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Chapter 50, 51, 52, 53, 54, 55

BIOLOGY 1M03 Chapter 50, 51, 52, 53, 54, 55: Bio 1M03


Department
Biology
Course Code
BIOLOGY 1M03
Professor
Jon Stone
Chapter
50, 51, 52, 53, 54, 55

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Chapter 50 – An Introduction to Ecology
Ecology: the study of how organisms interact with their environment, goal to understand the
distribution and abundance of organisms
-Key Concepts
oEcology’s goal is to explain the distribution and abundance of organisms. It is the
branch of biology that provides a scientific foundation for conservation efforts
oPhysical structure – particularly water depth – is the primary factor that limits the
distribution and abundance of aquatic species. Climate – specifically, the average
value and annual variation in temperature and in moisture – is the primary factor
that limits the distribution and abundance of terrestrial species
oClimate varies with latitude, elevation and other factors – such as proximity to
oceans and mountains. Climate is changing rapidly around the globe
oA species’ distribution is constrained by historical and biotic factors, as well as by
abiotic factors such as physical structure and climate
-4 main levels of ecology
oOrganismal Ecology
Explore the morphological, physiological and behavioural adaptations that
allow individuals to live in a particular area
How do individuals interact with each other and their physical
environment?
Ex. Salmon migrate from saltwater to freshwater environments to breed
oPopulation Ecology
Focus on how the numbers of individuals in a population change over time
How and why does population size change over time?
Ex. Each female salmon produces thousands of eggs but only a few will
survive to adulthood
oCommunity Ecology
Nature of interactions between species and consequences between those
actions
oEcosystems Ecology
An extension of organismal, population and community ecology
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An ecosystem consists of all the organisms in a particular region along
with nonliving components (abiotic)
Study how nutrients and energy move among organisms and through the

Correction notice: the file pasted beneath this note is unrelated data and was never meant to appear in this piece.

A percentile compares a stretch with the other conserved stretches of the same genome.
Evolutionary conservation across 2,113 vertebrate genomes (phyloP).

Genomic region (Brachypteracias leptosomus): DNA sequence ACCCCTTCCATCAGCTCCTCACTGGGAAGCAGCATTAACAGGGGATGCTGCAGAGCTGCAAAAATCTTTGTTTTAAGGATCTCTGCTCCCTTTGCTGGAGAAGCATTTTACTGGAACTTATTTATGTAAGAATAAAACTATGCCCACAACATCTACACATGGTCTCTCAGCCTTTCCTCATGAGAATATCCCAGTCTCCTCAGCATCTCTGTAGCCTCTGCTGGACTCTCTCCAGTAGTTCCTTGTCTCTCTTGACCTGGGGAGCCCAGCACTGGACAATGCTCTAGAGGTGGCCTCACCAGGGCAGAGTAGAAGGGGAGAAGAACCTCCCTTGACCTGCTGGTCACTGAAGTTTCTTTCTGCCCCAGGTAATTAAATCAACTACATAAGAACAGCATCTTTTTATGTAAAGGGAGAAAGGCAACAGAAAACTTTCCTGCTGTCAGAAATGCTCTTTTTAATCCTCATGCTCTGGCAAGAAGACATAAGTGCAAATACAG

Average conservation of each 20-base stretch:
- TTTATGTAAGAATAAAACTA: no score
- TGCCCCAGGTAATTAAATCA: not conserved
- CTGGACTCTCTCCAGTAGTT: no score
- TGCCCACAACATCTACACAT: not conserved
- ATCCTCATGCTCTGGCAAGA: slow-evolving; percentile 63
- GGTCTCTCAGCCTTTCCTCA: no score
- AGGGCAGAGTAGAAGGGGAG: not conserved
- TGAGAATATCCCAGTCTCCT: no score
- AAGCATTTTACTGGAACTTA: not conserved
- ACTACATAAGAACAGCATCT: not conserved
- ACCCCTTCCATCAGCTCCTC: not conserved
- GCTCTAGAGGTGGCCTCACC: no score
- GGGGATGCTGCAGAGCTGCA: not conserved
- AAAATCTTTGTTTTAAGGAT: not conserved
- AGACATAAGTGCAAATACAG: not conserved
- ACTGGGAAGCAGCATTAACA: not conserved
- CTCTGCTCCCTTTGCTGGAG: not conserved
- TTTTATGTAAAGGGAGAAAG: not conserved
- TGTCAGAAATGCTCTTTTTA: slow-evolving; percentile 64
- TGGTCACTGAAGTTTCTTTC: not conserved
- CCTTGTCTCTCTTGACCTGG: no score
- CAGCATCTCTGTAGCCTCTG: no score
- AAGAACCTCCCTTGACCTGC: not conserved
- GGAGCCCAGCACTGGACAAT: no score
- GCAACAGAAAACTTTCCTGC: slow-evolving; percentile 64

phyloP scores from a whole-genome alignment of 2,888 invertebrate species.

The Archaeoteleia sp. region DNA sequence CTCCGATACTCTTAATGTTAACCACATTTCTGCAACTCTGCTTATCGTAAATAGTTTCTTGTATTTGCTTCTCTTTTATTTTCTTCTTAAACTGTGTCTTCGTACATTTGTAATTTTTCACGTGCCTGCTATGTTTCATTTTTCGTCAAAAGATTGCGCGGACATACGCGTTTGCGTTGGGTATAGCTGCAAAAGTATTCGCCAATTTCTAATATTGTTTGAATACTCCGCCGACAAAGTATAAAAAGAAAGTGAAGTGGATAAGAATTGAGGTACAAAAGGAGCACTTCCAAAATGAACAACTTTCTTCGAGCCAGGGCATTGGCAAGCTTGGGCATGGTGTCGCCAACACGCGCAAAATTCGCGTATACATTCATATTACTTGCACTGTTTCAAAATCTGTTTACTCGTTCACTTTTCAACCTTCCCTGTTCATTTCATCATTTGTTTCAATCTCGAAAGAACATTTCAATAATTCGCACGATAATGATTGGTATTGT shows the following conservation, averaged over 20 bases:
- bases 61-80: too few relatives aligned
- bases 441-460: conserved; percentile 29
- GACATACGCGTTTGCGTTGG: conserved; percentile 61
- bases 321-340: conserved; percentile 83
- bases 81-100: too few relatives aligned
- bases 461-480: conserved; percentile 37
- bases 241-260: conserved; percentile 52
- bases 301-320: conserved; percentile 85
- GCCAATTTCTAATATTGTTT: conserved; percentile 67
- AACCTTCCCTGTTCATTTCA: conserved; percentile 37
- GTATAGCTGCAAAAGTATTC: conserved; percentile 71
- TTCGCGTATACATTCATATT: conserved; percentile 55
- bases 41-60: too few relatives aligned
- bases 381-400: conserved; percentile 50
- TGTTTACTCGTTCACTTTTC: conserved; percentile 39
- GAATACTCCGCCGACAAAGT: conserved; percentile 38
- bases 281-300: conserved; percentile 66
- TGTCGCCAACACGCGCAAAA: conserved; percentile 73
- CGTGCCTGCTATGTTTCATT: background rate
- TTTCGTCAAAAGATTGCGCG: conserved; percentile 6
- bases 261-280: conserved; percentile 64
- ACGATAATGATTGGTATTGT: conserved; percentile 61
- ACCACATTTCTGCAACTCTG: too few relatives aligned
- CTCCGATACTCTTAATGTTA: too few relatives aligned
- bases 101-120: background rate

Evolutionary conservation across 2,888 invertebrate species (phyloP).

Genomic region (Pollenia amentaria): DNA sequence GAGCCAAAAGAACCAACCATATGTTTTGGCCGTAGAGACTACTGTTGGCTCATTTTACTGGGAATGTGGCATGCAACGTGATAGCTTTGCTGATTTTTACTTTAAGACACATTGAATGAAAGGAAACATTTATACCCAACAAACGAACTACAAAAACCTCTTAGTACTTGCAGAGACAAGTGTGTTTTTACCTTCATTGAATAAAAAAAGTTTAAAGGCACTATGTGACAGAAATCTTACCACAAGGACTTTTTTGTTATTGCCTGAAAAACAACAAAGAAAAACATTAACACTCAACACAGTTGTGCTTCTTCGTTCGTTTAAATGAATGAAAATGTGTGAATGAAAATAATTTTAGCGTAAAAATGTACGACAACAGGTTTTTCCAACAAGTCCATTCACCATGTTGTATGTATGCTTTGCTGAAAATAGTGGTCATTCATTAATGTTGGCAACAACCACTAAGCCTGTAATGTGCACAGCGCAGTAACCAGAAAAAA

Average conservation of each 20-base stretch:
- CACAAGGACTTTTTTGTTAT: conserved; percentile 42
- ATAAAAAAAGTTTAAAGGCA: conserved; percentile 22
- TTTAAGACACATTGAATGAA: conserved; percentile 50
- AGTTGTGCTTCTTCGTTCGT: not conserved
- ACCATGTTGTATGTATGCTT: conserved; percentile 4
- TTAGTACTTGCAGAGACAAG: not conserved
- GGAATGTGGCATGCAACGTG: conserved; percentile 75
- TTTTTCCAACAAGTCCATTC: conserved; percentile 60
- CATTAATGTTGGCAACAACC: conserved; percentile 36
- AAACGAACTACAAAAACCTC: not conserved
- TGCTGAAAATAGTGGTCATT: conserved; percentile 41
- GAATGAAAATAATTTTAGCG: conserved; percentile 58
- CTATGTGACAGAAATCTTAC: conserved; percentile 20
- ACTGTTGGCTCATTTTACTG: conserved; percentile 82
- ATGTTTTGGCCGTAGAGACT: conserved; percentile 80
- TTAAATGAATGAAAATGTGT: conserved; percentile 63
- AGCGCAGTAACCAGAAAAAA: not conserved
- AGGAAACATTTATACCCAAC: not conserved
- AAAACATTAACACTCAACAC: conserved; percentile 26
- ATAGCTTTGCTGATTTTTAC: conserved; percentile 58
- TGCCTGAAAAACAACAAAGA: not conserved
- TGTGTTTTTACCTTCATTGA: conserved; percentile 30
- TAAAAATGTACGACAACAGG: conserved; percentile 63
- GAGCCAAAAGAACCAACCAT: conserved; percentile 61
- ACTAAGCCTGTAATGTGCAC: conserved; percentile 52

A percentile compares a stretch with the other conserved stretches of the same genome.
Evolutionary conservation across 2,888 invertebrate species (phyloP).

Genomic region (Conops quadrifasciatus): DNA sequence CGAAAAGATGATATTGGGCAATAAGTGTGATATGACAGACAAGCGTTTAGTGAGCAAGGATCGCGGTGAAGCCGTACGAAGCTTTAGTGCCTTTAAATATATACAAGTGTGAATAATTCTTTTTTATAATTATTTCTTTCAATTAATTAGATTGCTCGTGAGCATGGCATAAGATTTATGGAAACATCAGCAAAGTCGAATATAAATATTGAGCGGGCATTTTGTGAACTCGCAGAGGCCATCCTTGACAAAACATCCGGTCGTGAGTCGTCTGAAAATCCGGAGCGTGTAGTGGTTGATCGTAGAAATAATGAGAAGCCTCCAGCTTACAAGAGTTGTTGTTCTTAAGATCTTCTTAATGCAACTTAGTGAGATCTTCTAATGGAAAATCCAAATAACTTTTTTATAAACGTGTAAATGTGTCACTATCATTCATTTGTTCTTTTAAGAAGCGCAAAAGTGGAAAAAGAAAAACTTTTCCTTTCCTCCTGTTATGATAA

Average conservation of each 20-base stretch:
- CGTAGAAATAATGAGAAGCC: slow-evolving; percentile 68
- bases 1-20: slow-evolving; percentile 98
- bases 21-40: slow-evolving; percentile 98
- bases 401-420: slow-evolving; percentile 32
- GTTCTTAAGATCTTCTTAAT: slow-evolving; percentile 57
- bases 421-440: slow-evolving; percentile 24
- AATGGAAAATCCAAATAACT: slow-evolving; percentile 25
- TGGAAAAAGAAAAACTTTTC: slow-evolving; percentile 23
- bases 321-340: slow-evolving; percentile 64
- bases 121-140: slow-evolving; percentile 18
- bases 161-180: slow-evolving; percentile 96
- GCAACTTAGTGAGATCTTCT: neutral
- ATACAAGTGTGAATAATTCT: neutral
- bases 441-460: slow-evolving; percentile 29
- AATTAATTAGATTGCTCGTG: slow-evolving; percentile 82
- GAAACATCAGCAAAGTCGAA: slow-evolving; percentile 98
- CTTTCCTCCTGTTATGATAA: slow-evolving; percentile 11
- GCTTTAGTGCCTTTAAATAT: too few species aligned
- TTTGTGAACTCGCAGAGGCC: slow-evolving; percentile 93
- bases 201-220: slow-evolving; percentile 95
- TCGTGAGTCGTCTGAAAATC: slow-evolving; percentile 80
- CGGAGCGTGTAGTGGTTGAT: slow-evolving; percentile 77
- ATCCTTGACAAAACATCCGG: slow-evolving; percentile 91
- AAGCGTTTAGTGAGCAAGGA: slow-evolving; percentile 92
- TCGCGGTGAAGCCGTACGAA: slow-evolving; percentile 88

surrounding atmosphere and soil or water
-Conservation biology: the effort to study, preserve and restore threatened populations,
communities and ecosystems
o4 levels of ecological study are synthesized and applied in conservation biology
-Nutrient Availability
oIn many aquatic ecosystems, nutrients such as nitrogen and phosphorus are in
short supply, washed away or at the bottom
-Ocean upwelling
oProcess in which deep, cold water rises towards the surface
oWind blowing across the ocean surface push water away
oWater rises up from beneath surface to replace water
oUpwelling water is nutrient rich
-Lake Turnover
oSpring and fall lake turnovers
oOccurs in response to changes in air temperature
oWithout the spring and fall turnovers, most freshwater nutrients would remain on
the bottom of lakes
oWater is most dense at 4 degrees Celsius
1) Winter Stratification
-Dense at 4 degrees, water at the bottom becomes nutrient rich while colder
water near surface becomes oxygenated
-Thermocline: gradient in temperature
2) Spring Turnover
-Surface water warms to 4 degrees Celsius and sinks, carrying oxygen
down and driving nutrients up
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-Flush of nutrients triggers a rapid increase in the growth of photosynthetic
algae and bacteria that biologists call the spring bloom
3) Summer Stratification
-Dense 4 degrees water at bottom becomes nutrient rich
-Warmer water near surface becomes oxygenated
4) Fall Turnover
-Surface water cools to 4 degrees and sinks, carrying oxygen down and
driving nutrients up
-Water Flow
-A critical factor in aquatic ecosystems because it presents a physical challenge: it
can literally sweep organisms away
-Water Depth
-Water absorbs and scatters light, so the amount and types of wavelengths
available to organisms change dramatically as depth increases
-Light has a major influence of productivity – the total amount of carbon fixed by
photosynthesis per unit area per year
-5 different zones of water depth in lakes and ponds:
Littoral (“seashore”) zone: consists of the shallow waters along
the shore, where plants are rooted
Limnetic (“lake”) zone: offshore and comprises water that
receives enough light to support photosynthesis
Benthic (“depths”) zone: made up of substrate
Photic zone: regions of the littoral, limnetic and benthic zones that
receive sunlight
Aphotic zone: portions of a lake or pond that do not receive
sunlight
-Wetlands: shallow water habitats where the soil is saturated with water for
at least part of the year
-Presence of “indicator” plants that grow only in saturated soils
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